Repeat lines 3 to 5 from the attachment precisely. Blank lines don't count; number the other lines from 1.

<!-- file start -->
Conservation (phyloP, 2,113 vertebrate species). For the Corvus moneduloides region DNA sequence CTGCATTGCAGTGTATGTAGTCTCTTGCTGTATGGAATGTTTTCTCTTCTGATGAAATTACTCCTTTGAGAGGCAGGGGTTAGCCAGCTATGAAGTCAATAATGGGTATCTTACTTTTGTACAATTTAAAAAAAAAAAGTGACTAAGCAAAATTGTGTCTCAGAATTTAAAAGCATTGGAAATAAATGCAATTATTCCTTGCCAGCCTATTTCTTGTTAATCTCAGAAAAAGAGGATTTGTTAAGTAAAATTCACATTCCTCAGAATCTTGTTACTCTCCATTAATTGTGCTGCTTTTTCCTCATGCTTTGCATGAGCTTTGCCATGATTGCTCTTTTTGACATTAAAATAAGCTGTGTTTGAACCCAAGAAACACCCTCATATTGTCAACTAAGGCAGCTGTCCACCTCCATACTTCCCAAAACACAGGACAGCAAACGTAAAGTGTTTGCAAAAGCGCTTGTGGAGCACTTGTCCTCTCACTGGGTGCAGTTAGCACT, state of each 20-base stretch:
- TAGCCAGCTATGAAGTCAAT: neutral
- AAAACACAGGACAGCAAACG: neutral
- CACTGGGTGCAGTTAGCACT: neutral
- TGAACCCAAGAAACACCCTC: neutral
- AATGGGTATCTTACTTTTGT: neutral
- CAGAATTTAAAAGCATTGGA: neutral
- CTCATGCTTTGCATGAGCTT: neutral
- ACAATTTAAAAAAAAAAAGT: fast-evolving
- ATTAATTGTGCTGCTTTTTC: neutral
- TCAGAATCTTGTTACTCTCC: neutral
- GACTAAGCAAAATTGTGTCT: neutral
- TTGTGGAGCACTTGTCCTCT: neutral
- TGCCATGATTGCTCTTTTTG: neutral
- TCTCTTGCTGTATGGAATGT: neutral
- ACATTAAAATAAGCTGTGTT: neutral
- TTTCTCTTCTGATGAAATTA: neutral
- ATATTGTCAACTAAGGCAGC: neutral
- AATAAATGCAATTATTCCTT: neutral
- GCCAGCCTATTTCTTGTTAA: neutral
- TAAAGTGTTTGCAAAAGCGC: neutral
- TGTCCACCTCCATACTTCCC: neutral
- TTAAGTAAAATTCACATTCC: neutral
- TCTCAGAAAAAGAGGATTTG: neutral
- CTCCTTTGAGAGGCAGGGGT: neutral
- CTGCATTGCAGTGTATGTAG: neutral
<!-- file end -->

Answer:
- AAAACACAGGACAGCAAACG: neutral
- CACTGGGTGCAGTTAGCACT: neutral
- TGAACCCAAGAAACACCCTC: neutral